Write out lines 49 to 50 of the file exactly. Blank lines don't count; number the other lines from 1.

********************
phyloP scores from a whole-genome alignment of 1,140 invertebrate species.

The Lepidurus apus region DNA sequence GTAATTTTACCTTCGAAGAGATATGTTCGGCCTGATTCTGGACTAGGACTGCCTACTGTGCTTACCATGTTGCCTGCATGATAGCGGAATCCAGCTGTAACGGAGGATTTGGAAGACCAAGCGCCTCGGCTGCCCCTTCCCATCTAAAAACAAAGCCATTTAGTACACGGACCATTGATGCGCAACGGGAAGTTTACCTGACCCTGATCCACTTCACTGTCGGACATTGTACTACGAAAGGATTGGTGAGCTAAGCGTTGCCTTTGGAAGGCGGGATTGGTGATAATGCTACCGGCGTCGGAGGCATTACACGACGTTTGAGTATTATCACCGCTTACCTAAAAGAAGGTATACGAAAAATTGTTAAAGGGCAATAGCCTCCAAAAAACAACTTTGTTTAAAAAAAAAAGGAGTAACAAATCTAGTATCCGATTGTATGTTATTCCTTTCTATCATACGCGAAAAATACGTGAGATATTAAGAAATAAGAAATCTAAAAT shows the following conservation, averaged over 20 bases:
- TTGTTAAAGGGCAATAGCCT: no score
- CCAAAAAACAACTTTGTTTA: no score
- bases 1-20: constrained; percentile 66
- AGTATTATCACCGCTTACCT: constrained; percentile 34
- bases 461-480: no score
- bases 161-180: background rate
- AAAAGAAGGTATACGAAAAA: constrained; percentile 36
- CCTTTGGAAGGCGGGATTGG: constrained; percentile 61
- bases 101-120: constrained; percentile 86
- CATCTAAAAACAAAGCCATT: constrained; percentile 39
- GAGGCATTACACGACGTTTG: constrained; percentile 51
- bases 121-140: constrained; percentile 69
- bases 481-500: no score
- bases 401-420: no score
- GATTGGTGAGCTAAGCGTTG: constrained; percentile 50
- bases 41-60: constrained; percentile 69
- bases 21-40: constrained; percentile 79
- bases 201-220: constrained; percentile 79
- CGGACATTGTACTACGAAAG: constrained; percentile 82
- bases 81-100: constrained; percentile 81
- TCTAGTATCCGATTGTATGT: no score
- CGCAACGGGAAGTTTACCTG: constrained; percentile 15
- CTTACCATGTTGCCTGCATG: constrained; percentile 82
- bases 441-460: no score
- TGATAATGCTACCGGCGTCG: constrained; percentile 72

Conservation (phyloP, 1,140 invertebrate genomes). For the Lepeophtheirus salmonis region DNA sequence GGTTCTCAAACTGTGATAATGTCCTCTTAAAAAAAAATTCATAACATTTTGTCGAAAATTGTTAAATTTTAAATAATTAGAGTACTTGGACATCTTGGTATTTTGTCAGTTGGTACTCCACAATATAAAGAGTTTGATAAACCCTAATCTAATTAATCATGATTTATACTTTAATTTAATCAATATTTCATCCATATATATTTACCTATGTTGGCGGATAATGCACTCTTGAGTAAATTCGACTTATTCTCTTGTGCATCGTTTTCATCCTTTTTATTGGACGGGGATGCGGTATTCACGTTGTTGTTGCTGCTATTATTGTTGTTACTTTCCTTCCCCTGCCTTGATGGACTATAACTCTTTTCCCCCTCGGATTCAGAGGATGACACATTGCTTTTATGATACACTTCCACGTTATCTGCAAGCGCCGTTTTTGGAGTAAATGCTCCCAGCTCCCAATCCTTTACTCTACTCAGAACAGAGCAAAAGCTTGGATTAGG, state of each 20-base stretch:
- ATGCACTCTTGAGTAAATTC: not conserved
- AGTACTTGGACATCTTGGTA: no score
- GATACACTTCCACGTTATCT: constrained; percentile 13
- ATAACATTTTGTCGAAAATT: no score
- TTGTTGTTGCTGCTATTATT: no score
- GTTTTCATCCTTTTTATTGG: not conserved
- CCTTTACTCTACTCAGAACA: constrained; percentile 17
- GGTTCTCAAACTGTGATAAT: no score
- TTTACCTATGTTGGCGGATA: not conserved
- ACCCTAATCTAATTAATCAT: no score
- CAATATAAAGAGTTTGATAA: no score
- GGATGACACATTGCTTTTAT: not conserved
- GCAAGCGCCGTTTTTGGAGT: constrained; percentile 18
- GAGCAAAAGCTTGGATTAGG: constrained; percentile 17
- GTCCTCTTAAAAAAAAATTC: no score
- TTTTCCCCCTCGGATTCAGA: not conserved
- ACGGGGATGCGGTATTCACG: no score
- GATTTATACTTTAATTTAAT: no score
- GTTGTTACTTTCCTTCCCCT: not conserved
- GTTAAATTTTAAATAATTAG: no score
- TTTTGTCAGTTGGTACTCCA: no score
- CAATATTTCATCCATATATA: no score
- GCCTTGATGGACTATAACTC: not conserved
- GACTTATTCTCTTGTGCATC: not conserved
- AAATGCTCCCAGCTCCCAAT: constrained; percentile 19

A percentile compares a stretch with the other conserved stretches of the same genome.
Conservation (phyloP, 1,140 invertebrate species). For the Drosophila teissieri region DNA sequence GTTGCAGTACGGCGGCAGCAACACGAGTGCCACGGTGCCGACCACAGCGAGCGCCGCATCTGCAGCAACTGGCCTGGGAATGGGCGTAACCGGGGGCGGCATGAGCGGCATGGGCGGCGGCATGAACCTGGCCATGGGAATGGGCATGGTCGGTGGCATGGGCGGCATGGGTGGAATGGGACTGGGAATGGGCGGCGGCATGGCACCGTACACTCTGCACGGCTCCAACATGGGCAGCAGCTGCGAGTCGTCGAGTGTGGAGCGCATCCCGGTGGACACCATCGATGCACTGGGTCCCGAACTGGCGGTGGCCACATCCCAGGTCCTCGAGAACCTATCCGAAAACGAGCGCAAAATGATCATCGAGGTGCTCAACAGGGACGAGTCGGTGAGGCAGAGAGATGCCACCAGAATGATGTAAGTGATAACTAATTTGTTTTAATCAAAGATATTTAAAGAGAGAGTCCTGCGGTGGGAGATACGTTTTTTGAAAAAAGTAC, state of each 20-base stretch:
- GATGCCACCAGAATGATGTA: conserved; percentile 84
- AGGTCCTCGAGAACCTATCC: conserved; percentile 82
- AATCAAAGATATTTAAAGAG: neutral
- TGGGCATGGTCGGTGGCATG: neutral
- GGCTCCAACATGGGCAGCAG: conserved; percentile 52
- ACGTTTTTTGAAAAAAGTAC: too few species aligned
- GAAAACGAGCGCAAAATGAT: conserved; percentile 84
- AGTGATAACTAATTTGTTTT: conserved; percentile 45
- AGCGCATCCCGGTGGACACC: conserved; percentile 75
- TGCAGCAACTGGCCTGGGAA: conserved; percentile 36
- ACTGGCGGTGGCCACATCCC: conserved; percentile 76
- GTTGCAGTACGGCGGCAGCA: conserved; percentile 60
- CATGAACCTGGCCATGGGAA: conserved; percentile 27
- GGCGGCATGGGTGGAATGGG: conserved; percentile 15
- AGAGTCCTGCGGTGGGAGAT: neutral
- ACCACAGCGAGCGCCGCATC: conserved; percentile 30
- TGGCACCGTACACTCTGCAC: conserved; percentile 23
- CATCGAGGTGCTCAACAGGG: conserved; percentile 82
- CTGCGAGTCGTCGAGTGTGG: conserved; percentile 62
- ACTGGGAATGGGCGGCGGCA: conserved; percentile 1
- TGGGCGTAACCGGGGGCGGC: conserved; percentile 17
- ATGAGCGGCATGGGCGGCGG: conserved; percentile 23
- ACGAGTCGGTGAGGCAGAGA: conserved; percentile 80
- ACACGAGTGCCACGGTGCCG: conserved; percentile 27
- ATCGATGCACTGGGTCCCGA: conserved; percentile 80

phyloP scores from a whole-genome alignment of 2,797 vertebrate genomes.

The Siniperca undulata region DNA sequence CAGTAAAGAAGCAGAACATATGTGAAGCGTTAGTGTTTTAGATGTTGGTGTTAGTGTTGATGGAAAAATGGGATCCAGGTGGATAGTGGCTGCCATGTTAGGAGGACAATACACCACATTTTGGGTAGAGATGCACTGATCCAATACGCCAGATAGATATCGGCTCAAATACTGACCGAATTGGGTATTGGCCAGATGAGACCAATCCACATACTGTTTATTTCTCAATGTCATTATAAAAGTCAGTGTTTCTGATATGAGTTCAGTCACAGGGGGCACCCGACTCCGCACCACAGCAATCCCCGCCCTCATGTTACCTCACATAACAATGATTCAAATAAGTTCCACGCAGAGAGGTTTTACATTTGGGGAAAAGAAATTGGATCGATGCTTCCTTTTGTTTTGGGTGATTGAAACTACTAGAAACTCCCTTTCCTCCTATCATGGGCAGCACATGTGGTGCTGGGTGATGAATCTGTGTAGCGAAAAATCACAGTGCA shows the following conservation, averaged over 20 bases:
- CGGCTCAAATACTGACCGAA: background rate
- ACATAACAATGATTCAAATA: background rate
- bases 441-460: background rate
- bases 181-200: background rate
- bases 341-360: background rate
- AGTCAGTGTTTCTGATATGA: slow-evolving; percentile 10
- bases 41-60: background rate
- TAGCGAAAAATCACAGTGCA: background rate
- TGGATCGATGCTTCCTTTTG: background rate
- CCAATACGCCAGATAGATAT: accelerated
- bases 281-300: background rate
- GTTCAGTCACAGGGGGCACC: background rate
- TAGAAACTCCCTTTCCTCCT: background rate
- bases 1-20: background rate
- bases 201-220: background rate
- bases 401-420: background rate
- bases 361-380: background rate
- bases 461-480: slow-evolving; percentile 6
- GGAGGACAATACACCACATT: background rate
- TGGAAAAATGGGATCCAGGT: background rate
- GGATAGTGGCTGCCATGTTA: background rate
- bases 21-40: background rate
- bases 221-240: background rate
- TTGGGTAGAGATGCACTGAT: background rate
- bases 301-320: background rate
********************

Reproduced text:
- TTTTGTCAGTTGGTACTCCA: no score
- CAATATTTCATCCATATATA: no score